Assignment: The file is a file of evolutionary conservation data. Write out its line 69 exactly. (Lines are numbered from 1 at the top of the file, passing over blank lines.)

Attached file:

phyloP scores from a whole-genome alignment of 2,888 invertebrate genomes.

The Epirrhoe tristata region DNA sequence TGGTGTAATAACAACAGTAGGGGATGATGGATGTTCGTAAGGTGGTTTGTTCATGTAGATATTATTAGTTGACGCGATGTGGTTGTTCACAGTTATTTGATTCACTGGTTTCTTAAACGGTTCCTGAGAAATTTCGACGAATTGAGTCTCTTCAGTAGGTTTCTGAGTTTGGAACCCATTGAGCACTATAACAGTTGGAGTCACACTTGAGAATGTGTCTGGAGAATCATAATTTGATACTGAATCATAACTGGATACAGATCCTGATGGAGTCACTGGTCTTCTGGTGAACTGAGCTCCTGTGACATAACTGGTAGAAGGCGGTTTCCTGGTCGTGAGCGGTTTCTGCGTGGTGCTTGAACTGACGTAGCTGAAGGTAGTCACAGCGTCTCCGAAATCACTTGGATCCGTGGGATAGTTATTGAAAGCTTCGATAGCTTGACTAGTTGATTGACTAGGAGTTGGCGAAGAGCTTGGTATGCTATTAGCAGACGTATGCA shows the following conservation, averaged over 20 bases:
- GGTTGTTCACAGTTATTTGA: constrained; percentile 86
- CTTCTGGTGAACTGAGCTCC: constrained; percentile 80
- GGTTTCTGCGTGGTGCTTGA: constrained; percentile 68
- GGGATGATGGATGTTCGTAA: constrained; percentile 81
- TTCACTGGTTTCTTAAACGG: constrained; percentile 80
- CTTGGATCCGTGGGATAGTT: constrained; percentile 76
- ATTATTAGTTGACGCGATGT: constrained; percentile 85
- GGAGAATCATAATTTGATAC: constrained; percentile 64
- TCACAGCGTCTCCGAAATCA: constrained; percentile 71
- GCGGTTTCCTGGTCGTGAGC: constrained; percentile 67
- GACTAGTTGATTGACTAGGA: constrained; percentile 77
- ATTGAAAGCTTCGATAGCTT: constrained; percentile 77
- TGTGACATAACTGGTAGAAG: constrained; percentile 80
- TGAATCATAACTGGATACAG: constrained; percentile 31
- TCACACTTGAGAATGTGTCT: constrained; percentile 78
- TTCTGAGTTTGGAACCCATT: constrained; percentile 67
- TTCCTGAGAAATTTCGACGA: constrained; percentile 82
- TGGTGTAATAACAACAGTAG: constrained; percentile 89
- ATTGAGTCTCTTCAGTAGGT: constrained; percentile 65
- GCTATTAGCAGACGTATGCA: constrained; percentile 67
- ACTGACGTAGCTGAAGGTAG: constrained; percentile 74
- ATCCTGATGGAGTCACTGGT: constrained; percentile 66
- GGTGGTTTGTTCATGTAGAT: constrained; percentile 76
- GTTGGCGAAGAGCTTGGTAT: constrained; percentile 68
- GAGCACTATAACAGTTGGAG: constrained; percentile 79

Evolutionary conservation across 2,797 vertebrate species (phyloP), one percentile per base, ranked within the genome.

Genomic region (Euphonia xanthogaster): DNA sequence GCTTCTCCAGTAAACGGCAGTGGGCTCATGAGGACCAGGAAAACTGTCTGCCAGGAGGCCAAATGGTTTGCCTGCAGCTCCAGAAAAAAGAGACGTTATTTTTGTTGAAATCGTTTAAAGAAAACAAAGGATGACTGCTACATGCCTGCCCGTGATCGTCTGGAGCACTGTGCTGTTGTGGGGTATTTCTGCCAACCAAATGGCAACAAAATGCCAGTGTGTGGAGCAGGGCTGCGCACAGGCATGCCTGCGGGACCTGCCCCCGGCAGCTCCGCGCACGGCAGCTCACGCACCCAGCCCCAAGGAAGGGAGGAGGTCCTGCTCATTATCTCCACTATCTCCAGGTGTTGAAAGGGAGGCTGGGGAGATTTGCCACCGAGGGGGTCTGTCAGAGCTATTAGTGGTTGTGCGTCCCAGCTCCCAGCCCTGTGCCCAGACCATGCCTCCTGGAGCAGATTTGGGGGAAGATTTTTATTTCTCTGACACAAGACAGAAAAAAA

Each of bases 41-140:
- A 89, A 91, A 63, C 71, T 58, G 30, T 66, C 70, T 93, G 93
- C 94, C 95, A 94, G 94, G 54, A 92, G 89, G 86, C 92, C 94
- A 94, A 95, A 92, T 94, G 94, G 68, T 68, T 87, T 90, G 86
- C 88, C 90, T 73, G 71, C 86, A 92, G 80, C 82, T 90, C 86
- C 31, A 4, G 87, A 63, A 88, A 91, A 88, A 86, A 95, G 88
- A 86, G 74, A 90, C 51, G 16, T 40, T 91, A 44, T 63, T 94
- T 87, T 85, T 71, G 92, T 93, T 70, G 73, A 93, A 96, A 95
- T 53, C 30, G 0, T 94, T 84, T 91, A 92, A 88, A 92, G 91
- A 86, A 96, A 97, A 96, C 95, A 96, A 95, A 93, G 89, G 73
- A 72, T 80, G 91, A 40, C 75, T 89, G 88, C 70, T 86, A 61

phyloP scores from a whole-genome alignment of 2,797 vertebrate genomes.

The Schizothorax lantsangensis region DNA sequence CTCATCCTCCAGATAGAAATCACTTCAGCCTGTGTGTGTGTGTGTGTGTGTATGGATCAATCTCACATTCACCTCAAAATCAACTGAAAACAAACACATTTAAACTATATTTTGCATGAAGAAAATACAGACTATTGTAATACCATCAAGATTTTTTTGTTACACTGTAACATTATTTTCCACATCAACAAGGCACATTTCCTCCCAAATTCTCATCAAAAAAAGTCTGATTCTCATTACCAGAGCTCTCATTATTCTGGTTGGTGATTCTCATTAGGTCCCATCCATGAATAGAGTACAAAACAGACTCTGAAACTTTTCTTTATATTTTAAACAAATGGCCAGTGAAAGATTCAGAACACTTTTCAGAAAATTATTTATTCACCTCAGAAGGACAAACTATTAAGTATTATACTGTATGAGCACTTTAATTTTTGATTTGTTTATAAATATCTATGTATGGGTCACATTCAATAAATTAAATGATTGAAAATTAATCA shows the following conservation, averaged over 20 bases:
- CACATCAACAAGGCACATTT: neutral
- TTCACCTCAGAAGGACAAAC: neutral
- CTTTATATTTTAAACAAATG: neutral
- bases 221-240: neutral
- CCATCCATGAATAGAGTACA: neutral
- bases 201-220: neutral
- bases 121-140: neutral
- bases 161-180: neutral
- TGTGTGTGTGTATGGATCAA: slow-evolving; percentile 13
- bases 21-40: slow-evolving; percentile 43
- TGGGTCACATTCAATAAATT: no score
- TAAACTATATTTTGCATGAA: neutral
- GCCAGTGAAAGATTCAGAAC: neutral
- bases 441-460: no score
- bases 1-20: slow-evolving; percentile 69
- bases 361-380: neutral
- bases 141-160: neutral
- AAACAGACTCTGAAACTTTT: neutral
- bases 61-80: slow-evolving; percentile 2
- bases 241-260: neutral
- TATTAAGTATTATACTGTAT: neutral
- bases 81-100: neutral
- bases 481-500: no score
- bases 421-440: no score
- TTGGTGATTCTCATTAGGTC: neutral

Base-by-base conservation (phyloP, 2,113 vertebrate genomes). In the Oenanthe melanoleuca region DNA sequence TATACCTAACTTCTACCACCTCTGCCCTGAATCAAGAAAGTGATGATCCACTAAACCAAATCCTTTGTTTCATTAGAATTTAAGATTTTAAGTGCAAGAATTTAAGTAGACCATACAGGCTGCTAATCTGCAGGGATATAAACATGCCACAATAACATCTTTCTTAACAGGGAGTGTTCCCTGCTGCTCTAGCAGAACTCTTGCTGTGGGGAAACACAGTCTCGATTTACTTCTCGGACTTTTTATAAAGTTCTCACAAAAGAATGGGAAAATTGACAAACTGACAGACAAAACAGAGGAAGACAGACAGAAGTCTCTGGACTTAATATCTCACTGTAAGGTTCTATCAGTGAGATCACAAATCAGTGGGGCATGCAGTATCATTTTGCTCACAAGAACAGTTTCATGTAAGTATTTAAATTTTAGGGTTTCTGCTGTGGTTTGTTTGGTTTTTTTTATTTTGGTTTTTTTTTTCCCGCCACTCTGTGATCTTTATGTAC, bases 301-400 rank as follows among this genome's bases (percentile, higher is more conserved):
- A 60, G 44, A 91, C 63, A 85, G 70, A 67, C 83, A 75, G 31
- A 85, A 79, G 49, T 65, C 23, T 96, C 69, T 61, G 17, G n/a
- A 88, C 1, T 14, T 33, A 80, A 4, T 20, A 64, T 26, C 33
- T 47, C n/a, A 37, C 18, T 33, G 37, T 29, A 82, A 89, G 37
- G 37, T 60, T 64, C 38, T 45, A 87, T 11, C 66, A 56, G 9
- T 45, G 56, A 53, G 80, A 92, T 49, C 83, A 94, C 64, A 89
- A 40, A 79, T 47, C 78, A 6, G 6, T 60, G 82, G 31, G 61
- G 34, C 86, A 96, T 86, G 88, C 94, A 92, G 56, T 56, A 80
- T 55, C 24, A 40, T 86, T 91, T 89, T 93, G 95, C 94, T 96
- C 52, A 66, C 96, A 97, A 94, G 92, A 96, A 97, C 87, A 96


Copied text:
- A 60, G 44, A 91, C 63, A 85, G 70, A 67, C 83, A 75, G 31